Once or twice a week I’ve been leaving my desk in the middle of day to swap meetings for manuscripts, reports for the Reformation.
John Amabilino (MA Early Modern History) discusses the pleasures and difficulties of part-time postgraduate study.
For almost two years I’ve been combining a career in communications with early modern history. Once or twice a week I’ve been leaving my desk in the middle of day to swap meetings for manuscripts, reports for the Reformation. How has this worked out? And could part-time study work for you too?
My part-time MA degree in Early Modern History at KCL has made me think differently about my day-to-day life. It’s also allowed me to pursue the niche historical interests which I’ve harboured since undergraduate days, read more widely, and meet fascinating people. Returning to serious study after a gap of several years has been a fantastic experience – but it’s not something to be done without some serious planning.
So what should you consider when applying?
- Plan and apply early: you generally apply for MA courses directly through your chosen institution – this is certainly the case at KCL. Don’t let reassuringly distant application deadlines lull you into applying late though. I actually delayed applying for a year because I’d missed various deadlines for funding support which closed around 6 months before my chosen MA was due to begin. Think seriously about your application during Christmas of the year you want to apply, and plan to apply 4-6 months in advance. Besides anticipating possible funding deadlines and helping to ensure a place on your course, this will also help you:
- Pull together a decent application – remember you’ll probably need supporting references and sample writing too
- Save towards fees/application costs/materials
- Make arrangements in good time with your employer
- Respect your employer: your wages will probably make study possible. As far as my experience goes, I’ve worked full-time in office-based jobs while studying with two different employers, private and public sector. Both have been busy career roles, so lots of notice for planning was essential. Some things to consider:
- I already worked flexible hours, so I made sure to check workplace policies on special and study leave. I found that my current role only allowed study leave for vocational study, but that I could apply for up to 10 days special unpaid leave.
- Remember that returning to study is not a one-way street: does your choice of MA bring benefits to your employer too? E.g. a highly qualified workforce, staff motivation &c.
What to consider when your studies start:
- Enjoy it: you may be studying towards a career change, or to broaden your intellectual horizons, and it’s crucial you give your MA the time it needs. You’ll encounter staid and badly written monographs aplenty and the novelty of being back at school quickly wanes. However, enjoying your course will make the reading and writing more worthwhile, you’ll absorb more, and working into the evening will not seem a chore. If all this fails, remember that you’re investing in yourself and have the rare opportunity to study a subject you love in a world class institution.
- Think of annual leave as study time: as an employed postgraduate, time is your most precious commodity. While your full-time peers may agonise over train fares to archives or the understandable urge to blow the rent money on a nice edition of Umberto Eco’s essays, you are likely to be battling for adequate study/writing time.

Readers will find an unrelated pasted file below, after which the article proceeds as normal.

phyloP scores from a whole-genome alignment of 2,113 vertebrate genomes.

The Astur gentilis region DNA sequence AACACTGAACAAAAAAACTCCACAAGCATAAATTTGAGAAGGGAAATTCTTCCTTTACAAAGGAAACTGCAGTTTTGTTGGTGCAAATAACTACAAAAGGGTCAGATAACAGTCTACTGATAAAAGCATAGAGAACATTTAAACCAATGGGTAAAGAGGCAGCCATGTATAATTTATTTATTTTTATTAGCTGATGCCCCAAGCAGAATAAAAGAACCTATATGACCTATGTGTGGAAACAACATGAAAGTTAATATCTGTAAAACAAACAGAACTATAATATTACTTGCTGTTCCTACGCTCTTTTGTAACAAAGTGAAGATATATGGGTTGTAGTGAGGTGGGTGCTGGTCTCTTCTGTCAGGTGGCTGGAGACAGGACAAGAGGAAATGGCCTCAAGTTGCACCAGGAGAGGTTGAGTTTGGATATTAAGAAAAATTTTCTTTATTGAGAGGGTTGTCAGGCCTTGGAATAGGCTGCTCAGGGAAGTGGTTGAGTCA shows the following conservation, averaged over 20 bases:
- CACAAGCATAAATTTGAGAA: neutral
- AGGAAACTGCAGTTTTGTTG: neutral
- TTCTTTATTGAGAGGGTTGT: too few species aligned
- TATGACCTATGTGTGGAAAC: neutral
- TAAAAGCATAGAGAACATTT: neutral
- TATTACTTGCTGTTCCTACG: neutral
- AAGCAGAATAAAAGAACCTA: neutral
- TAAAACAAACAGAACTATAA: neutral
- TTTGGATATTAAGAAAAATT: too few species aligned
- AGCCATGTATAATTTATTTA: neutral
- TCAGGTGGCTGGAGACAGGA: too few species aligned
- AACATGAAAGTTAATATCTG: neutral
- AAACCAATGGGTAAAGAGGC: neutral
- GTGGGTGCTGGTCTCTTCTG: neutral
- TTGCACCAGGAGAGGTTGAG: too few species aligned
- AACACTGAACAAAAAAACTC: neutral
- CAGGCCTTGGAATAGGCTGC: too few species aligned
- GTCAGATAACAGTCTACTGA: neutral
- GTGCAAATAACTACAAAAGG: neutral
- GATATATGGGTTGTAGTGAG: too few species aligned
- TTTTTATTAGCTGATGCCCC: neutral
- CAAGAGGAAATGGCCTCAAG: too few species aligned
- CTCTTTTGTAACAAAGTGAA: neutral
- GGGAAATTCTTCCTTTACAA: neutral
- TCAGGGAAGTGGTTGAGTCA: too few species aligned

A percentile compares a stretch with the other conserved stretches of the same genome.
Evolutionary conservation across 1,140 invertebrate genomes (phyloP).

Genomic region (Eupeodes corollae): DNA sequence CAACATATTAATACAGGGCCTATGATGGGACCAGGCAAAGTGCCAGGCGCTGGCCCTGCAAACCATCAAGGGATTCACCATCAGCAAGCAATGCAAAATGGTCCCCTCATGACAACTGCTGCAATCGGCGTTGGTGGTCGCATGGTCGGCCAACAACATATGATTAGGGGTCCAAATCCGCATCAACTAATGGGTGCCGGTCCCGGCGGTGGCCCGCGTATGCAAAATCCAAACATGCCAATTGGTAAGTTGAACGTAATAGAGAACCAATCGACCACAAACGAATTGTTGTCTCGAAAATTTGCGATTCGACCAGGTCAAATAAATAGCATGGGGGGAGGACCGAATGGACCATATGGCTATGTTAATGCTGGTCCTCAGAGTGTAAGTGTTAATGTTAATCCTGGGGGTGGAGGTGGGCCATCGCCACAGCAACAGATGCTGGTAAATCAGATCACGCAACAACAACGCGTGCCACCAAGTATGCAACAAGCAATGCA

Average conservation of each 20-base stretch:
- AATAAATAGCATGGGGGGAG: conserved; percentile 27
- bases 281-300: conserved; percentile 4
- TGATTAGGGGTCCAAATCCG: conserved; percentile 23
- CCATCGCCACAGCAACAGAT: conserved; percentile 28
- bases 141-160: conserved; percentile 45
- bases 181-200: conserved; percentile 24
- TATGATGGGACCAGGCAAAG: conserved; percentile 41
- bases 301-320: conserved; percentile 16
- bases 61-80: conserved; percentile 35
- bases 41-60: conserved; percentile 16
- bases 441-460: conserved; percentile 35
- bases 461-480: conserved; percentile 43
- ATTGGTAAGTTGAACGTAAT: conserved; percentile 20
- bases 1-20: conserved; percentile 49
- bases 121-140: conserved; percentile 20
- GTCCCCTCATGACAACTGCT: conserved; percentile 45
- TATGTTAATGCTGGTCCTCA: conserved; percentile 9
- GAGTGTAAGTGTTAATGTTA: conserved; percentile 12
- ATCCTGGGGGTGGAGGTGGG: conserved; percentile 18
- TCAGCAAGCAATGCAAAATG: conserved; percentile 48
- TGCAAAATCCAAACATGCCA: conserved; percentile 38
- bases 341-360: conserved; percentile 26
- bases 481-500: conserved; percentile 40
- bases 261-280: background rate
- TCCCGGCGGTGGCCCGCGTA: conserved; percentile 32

- Plan your time in advance –using a digital calendar like Google Calendar or academic Outlook can remove the risk (and angst) of double-booking. Be pragmatic – you’ll be surprised how many of your full time counterparts complain of ‘not having enough time’.
- Think of your annual leave simply as time to study – after the novelty of studying wears off this can be especially tough, but it’s worth the effort when you get your essay feedback
- Plan downtime – I’m not very good at this, but it’s crucial that you also plan time to do something neither work nor study-related.
- Identify ‘humps’: Your end of term essay is likely to demand the greatest concerted writing and reading time. Plan your leave well in advance around these periods of pressure, and start discussing with your course tutor what you’d like to write on around half way through term so there’s no last-minute surprises. Your dissertation is also something you’ll need to consider well in advance – I counted up free days that I had well in advance and planned around this number.
- Know your resources: KCL is not alone in providing access to superb online resources, and offering library hours which cater easily to the part-time student’s needs. Plan to research all available resources and facilities before embarking on your course. This is particularly important for those who have not studied for some time – available resources have multiplied exponentially in the last 10 years or so, and tablet computers make article reading ‘on-the-go’ a doddle. While this could just as easily apply to any student, it’s surprising how many of your peers won’t know they can access x resource or y reference library with their Student ID and password. All of JSTOR and EEBO await, and as a part-time history student these and similar resources will be invaluable. If inductions to libraries etc. are in the middle of the working day, then email the librarian and ask for an evening or weekend session.
- If you don’t live near to college, consider whether remote document supply services, like those operated by the British Library and the National Archives could be helpful. I’ve also found the London Library helpful in borrowing unusual titles, though bear in mind that all of these services entail a (potentially significant) cost.
I hope you’ve found this useful – best of luck with any part-time study you choose to pursue, and please feel free to leave questions or comments below.